Bonham High School students, electric vehicle project get charge out of visit by retired Dallas Cowboy
By Allen Rich
Feb 4, 2009
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Imagine being inventive enough to replace that gas-guzzling engine you've got under the hood with an electric motor that will run for the next 20 years or one million miles.  That is exactly what Clint Minnick's students are doing at Bonham High School.

If the conversion seems a bit intimidating, consider the advice Bonham ISD technology computer analyst/technician Mike Barkley gave to the class of VoAg teacher Clint Minnick before the work began.

"This isn't rocket science," Barkley explained.  "In fact, we are replacing a gas engine that has about 200 moving parts with an electric motor that only has one moving part."

Mr. Minnick's class show Phil Pozderac the electric motor and transmission they have ready to install in their electric vehicle.

If recent auto shows are a true indicator, the entire automotive industry seems to be undergoing this same conversion.  So how did the Bonham High School ag class become involved in this timely project months ago?  Much of the credit should go to Barkley for having the vision to understand electric motors, coupled with solar panels and wind generators, are the most practical long-term answer to energy and environmental issues. 

Still, none of this could have taken place without an amazing display of resourcefulness.  With the support of the school district and donations from a variety of sources, Barkley began piecing together his four-wheel puzzle.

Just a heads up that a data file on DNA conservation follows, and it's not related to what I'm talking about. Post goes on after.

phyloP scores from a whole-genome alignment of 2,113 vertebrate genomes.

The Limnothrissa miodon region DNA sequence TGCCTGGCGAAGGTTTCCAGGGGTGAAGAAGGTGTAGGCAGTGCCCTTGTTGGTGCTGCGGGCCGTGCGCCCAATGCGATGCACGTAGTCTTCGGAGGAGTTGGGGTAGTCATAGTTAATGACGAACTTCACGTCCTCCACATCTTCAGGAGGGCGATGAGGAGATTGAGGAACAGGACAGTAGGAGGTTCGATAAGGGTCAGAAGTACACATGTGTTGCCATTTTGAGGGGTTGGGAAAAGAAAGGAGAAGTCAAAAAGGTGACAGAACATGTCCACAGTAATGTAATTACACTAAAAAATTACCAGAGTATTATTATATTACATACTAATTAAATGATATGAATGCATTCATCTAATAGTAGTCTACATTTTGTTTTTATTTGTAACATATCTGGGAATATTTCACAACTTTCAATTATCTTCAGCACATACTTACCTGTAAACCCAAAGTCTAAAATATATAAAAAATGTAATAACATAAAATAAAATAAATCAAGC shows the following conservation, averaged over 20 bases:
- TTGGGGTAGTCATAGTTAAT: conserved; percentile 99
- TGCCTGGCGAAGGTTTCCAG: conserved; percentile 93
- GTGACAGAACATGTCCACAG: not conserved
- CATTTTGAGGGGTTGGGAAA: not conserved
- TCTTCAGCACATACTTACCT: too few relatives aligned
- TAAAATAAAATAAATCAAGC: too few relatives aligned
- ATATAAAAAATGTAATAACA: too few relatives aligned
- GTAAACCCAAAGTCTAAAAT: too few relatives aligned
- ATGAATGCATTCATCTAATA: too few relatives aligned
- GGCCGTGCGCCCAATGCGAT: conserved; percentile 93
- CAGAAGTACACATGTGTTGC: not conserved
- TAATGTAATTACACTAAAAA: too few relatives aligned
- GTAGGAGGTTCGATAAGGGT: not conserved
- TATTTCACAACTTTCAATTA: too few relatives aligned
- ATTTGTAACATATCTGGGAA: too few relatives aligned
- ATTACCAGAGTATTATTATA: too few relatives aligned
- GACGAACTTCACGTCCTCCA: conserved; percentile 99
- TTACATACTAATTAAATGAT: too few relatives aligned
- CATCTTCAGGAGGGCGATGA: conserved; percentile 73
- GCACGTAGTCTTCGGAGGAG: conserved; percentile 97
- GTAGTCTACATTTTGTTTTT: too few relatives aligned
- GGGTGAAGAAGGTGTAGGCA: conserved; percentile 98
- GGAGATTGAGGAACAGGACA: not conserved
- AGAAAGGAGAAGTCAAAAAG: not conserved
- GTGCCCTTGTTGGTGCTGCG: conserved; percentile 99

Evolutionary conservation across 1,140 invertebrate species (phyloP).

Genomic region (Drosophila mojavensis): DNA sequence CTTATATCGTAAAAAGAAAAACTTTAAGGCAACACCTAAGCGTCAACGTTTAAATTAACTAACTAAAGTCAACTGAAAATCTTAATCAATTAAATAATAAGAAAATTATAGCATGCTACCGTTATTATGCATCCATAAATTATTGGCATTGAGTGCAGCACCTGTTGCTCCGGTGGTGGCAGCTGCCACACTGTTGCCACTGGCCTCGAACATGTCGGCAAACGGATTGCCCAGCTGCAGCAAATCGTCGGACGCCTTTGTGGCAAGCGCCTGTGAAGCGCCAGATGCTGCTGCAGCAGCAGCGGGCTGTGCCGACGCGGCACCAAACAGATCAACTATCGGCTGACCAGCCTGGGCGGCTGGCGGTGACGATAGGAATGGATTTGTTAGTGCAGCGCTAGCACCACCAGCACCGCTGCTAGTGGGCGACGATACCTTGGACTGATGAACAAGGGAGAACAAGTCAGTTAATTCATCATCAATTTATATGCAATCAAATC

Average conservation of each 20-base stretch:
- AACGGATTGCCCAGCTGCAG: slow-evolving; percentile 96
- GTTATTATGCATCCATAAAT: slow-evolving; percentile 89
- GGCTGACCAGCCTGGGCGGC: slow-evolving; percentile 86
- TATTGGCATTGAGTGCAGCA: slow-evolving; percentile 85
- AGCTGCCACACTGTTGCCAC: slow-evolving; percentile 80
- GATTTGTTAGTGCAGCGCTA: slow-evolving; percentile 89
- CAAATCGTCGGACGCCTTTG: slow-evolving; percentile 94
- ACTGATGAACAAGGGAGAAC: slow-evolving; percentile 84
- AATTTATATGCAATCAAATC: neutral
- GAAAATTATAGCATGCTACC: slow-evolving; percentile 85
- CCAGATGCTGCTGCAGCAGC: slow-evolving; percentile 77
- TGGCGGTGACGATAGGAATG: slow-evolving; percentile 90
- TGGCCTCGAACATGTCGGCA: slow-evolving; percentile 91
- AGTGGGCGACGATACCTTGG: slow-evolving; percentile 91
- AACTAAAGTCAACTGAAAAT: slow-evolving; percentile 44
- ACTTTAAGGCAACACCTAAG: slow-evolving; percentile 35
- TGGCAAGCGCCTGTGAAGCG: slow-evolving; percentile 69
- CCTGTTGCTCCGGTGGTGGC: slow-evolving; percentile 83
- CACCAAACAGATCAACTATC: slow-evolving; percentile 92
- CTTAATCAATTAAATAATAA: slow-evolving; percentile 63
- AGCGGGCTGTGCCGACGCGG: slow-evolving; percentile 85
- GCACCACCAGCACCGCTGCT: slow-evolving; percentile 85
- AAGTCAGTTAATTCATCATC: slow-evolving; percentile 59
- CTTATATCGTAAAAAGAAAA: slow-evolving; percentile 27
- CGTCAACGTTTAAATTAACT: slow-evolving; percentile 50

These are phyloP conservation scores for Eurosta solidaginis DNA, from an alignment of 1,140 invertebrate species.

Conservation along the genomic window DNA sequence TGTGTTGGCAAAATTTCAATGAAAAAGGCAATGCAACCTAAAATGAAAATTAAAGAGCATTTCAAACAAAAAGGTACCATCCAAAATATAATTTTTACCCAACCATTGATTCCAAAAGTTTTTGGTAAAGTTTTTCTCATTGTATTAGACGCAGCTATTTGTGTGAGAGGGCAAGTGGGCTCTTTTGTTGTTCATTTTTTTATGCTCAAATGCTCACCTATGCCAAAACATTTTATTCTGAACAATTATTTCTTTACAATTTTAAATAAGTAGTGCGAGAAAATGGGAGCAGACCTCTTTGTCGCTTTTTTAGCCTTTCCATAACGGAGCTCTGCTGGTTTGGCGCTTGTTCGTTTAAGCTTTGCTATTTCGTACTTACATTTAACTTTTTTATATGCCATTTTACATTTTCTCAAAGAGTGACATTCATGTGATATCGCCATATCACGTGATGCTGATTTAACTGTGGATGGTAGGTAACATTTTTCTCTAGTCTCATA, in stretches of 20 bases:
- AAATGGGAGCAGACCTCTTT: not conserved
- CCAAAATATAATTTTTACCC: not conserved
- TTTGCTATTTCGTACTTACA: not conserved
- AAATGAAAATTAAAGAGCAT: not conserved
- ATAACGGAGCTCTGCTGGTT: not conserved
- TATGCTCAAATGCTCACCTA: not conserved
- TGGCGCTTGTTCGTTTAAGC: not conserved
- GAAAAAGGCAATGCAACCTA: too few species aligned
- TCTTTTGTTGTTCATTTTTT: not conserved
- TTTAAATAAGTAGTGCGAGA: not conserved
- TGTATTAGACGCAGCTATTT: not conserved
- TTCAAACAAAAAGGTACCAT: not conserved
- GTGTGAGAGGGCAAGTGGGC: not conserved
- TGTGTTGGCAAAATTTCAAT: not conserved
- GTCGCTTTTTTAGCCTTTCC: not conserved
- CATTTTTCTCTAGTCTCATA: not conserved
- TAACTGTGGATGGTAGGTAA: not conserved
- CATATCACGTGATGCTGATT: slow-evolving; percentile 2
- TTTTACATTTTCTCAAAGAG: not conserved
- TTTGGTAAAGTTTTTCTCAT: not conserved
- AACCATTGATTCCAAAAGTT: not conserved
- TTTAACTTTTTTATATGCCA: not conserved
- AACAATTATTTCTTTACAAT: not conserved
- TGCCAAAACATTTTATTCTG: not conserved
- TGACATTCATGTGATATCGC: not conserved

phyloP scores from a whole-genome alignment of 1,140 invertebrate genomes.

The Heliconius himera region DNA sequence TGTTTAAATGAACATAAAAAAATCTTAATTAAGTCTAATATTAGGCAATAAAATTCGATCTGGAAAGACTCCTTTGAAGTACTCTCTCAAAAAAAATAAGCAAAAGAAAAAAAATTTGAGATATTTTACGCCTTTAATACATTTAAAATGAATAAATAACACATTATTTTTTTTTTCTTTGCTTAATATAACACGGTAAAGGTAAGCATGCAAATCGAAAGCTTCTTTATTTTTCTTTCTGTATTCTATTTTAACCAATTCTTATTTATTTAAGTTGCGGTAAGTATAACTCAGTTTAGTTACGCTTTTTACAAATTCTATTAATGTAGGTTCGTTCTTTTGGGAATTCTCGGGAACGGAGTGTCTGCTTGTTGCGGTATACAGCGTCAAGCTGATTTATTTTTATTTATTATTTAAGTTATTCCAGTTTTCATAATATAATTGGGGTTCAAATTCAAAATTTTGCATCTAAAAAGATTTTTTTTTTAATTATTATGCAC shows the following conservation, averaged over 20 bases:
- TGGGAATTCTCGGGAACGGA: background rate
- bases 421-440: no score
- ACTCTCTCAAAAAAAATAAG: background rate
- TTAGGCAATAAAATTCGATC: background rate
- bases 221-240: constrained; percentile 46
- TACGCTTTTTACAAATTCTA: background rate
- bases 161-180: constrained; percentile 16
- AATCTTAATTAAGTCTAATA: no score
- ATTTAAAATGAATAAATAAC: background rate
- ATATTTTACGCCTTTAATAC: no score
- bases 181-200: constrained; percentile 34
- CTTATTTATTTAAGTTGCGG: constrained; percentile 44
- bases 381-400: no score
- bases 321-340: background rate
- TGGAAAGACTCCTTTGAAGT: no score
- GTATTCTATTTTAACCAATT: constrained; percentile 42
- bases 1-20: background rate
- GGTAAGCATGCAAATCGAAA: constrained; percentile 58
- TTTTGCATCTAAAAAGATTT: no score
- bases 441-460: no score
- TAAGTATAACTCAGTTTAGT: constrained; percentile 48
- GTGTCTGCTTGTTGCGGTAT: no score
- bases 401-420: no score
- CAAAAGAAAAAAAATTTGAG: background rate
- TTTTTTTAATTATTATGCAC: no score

Removing the gas engine, part by part, was also a valuable learning experience. This is the disassembled gas engine that came out of the Mazda pick-up.

Bonham Chrysler provided a Mazda B2200 pick-up for the sum of $1 and Bill's Auto Body of Bonham towed the vehicle to Bonham High School.

Daubitz A/C & Heating of Midlothian, Texas donated the electric motor and 22 nickel cadmium batteries needed for the project were a genorous gift from Georgia Tech University.

Mr. Minnick's class had a little extra help this week when retired Dallas Cowboy Phil Pozderac and another proponent of electric vehicles, Daryl Zermick, stopped by to talk shop.  Pozderik and Zermick are in the midst of a very similar project own.  The two entrepeneurs are converting a 1995 BMW 318IC into an electric vehicle and they are considering opening an automotive shop that specializes in total electric conversions as well as turning typical gas-powered vehicles into hybrids. 

Daryl Zermick (left) and retired Dallas Cowboy Phil Pozderac stand beside the 1995 BMW318IC that is also being converted into an electric vehicle. Pozderac predicts the electric motor's low-torque capabilities will translated into three or four times as much power to propel the vehicle up to highway speed.

In addition to his knowledge and experience regarding electric vehicles, Pozderac captivated the class with a wry sense of humor.  When the retired Dallas Cowboy questioned a particular wiring set-up, students explained the alteration had to be made because when they first hooked up the electric motor to their power source, they were surprised to find out they had five gears in reverse and only one gear that propelled the vehicle forward.  Pozderac admitted that would be one solution, although he suggested a switch could have also solved the problem.  Then, he joked you could always just turn the driver's seat around backwards or at least install a large rear-view mirror.